Use this URL to cite or link to this record in EThOS: http://ethos.bl.uk/OrderDetails.do?uin=uk.bl.ethos.528812
Title: The effect of multiple uncertainties on the performance of bioeconomic models for fishery management
Author: Hoshino, Eriko
Awarding Body: Imperial College London
Current Institution: Imperial College London
Date of Award: 2010
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Abstract:
An approach known as management strategy evaluation (MSE) provides a framework for identifying robust management strategies in the presence of multiple management objectives and system uncertainties, and has been increasingly used as a practical fisheries management framework in recent years. However, few examples exist that incorporate economics in MSEs. Meanwhile, there has been increased attention given to economic instruments for sustainable management of fishery resources, including the use of bioeconomic target reference points (RPs). However, investigation of the causes of errors and bias in the estimates of bioeconomic parameters is scarcely documented compared to their biological counterparts, and the implications of simplified assumptions concerning both the biological and economic parts of the bioeconomic models have not been adequately investigated. In this thesis, I used three case study fisheries to illustrate how economics can be explicitly integrated within the MSE framework, and demonstrated the usefulness of this flexible approach as a rigorous tool for the evaluation of the effect of uncertainties in key parameter estimates from bioeconomic fisheries models, as well as highlighting the merits of including economics in MSE in general. The interaction between life history characteristics, fisheries variables and economic systems strongly affect the behaviour and robustness of the bioeconomic target RPs for the case studies fisheries. It was clear from these examples that the MSE approach has the potential to radically improve the robust estimation of bioeconomic RPs as well as the construction, evaluation, and implementation of economically-oriented harvest strategies.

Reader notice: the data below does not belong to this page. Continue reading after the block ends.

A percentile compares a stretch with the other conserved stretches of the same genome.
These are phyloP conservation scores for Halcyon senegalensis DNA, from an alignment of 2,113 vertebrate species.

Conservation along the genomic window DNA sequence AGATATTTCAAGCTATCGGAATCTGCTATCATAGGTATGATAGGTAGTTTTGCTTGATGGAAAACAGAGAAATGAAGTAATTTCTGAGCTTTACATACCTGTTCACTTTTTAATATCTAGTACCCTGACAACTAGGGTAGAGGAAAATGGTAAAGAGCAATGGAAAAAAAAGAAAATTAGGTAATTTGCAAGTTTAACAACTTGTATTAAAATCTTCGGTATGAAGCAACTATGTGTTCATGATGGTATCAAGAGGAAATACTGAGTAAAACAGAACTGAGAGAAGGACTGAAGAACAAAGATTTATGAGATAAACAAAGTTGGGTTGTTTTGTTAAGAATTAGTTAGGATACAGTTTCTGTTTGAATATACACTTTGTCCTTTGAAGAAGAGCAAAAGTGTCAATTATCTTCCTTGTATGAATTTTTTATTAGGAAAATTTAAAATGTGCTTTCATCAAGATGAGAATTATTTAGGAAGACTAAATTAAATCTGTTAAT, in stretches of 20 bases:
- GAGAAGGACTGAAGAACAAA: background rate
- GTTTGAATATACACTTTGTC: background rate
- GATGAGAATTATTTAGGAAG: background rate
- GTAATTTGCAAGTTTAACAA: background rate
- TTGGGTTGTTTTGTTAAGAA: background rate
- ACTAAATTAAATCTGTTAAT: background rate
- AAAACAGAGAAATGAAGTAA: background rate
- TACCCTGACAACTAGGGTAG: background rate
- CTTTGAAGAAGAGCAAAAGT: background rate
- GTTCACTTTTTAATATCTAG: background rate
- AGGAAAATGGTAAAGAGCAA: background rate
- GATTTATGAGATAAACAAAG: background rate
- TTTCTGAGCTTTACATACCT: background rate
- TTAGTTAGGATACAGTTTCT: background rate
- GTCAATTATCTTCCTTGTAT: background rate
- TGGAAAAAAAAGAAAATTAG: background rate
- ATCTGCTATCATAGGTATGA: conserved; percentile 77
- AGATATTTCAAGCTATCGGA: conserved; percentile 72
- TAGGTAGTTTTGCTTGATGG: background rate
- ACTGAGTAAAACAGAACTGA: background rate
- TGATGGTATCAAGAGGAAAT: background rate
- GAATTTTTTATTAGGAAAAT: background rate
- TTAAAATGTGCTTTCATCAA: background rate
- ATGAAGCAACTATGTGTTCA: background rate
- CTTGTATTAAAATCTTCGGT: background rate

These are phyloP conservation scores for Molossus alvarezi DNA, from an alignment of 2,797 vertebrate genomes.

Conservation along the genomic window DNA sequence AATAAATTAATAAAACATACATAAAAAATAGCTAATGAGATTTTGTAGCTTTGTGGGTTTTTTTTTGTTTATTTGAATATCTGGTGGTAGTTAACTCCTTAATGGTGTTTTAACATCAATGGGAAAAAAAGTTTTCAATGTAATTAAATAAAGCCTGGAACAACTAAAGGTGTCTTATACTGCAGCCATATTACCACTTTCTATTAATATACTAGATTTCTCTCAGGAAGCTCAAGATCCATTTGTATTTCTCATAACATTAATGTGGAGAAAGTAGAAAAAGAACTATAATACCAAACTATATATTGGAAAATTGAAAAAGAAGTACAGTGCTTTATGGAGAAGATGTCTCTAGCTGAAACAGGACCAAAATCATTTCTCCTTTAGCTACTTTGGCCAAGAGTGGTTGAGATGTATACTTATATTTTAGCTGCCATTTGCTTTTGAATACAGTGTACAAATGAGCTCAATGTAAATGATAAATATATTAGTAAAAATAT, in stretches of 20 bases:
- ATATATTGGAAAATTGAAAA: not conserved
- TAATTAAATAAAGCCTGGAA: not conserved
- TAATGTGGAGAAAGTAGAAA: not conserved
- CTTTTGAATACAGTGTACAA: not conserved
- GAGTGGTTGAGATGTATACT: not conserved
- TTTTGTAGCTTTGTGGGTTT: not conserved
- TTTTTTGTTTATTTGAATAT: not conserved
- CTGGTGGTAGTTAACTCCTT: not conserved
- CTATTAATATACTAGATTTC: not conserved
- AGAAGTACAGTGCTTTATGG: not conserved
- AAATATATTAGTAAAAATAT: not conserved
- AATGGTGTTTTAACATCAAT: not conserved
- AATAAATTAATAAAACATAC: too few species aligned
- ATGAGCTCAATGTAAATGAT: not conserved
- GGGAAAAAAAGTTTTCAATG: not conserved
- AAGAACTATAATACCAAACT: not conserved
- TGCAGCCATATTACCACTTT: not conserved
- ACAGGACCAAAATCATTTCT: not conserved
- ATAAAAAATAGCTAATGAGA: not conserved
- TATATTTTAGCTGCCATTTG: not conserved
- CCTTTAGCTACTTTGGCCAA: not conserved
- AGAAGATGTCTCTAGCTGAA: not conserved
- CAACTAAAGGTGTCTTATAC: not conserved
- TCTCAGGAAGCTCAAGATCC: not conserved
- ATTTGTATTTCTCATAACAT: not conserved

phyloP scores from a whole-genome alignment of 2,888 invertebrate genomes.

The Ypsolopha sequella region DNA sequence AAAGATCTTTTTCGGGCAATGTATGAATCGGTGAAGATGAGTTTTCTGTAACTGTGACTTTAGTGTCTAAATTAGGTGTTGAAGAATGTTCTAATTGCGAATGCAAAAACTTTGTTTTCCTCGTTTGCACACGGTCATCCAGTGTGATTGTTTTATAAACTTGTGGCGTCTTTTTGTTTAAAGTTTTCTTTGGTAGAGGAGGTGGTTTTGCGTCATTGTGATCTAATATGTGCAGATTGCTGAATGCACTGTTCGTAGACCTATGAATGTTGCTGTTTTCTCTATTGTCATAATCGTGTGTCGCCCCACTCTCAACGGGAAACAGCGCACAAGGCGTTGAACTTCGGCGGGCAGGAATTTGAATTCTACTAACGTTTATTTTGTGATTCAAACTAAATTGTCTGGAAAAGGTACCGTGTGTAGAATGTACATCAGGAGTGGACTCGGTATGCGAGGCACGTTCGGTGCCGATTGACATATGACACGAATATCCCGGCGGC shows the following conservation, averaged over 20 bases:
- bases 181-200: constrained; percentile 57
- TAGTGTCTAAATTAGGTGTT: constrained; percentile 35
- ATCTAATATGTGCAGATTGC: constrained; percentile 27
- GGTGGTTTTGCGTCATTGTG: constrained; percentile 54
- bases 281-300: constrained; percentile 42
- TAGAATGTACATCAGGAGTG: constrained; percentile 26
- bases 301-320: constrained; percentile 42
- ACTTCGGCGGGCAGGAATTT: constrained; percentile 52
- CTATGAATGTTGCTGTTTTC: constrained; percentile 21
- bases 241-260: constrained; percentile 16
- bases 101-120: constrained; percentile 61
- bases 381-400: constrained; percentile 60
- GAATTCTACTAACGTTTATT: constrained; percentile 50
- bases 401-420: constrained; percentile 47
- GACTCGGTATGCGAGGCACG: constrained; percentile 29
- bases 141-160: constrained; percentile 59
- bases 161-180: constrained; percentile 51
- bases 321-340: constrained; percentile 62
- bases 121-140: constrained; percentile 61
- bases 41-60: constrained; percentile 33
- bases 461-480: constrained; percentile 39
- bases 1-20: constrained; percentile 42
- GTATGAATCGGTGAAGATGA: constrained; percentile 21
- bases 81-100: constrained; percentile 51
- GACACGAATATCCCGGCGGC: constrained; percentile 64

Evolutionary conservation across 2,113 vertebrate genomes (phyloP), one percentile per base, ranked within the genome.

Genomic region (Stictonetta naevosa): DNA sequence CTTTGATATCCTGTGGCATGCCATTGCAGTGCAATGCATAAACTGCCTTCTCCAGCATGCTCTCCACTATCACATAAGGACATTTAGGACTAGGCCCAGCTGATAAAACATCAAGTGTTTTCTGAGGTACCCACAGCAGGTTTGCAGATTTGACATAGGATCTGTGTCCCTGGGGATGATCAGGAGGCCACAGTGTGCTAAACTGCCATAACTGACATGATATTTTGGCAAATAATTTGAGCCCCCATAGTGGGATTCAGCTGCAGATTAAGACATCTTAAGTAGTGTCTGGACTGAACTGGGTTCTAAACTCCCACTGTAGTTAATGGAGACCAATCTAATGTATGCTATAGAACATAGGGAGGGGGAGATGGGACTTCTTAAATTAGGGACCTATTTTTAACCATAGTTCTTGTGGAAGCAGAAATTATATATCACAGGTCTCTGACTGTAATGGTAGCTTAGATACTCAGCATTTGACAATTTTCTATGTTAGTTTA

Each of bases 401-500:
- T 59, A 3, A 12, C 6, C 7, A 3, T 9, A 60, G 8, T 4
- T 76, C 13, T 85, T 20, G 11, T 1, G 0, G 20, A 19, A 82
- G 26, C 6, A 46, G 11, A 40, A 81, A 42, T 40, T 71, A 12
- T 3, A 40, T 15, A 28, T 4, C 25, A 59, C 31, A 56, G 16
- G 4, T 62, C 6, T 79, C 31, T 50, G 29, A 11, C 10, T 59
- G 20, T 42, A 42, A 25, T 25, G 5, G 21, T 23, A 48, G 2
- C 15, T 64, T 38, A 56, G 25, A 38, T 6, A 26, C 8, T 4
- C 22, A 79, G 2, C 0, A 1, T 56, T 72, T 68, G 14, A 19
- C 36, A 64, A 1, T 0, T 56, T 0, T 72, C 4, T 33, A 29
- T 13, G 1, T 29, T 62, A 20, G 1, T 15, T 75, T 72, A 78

Supervisor: Miler-Gulland, E. J. ; Agnew, David ; Bjørndal, Trond Sponsor: Not available
Qualification Name: Thesis (Ph.D.) Qualification Level: Doctoral
EThOS ID: uk.bl.ethos.528812  DOI: Not available
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